Leaving a legacy can be a complex matter but having a documented plan makes it simpler
The old adage that you can’t take your wealth with you when you die is certainly true, but it’s also fair to say that leaving it behind can create a whole heap of hassle for loved ones.
November is Make A Will Month and, as you might expect, 97% of Canadian parents of minor-age children told a recent survey that it’s important to create a will. However, just 46% actually have one themselves.
The research from Willful and Angus Reid also reveals that nine in ten respondents noted the mindset shift than happens when becoming a parent, with greater focus on end-of-life planning. Almost a third of respondents created a will after having children.
More than half (58%) of parents aged 45+ have created a will, compared to only 37% of parents aged 18-34 and those with a household income higher than $100K are more than twice as likely to have a will (53%), compared to parents with a household income under $50K (21%).
Time, cost, and complexity are among the key barriers to creating a will, according to respondents.
Having a will may still lead to complications if its existence is not shared with loved ones and poll participants said that their experience with their parents has informed how they manage this with their own children.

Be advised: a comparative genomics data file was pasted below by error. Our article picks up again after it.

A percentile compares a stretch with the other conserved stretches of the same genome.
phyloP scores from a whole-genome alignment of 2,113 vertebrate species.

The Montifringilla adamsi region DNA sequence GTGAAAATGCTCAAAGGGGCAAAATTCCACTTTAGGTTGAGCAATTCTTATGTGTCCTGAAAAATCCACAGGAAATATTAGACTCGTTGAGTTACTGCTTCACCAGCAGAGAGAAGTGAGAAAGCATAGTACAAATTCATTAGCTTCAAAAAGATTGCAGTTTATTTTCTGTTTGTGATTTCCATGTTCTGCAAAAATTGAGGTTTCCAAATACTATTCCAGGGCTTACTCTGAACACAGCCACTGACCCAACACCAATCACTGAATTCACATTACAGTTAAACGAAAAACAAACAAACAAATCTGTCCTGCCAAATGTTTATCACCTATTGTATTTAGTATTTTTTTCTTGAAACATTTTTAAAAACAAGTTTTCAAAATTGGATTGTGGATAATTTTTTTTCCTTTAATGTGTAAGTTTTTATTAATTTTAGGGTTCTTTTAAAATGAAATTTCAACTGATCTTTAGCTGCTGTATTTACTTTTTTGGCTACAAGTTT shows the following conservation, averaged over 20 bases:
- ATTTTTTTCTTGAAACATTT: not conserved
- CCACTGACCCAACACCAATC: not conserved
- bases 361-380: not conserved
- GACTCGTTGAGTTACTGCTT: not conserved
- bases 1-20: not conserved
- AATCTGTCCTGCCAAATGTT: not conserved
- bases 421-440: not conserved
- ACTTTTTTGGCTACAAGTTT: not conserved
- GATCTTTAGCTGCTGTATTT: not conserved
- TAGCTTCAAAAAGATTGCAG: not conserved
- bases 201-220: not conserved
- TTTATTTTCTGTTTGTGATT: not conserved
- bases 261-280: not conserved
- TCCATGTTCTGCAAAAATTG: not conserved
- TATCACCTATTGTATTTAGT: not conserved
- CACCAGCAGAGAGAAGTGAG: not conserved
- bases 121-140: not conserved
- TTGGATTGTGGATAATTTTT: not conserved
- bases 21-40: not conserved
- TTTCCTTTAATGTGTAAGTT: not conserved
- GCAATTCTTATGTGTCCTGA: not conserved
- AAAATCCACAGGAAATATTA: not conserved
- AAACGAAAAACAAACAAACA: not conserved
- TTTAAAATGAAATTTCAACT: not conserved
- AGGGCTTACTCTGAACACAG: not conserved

While 70% of respondents think or know their parents have/had a will, only 56% of their parents spoke to them about their wills and 72% of those said if they had a choice, they wish their parents had done so. Having that conversation should happen when children are teenagers (38% said so) or in their early 20s (26%).
Leaving it too late
A separate report from Arbor Memorial looks at how Canadians are managing their legacies and end-of-life planning, including wealth but also the other elements of the inevitable element of life.
Again, there is high acceptance among respondents that having these conversations is important (92% said so) but less than half (43%) of Canadians have made end-of-life arrangements or communicated their wishes.
And good health, anxiety, or a feeling that it is too soon to be thinking about dying, means that a third of Canadians believe that planning their legacy and end-of-life arrangements can wait until they are at least 55.
Women are more likely than men to have plans in place (58% vs 44%).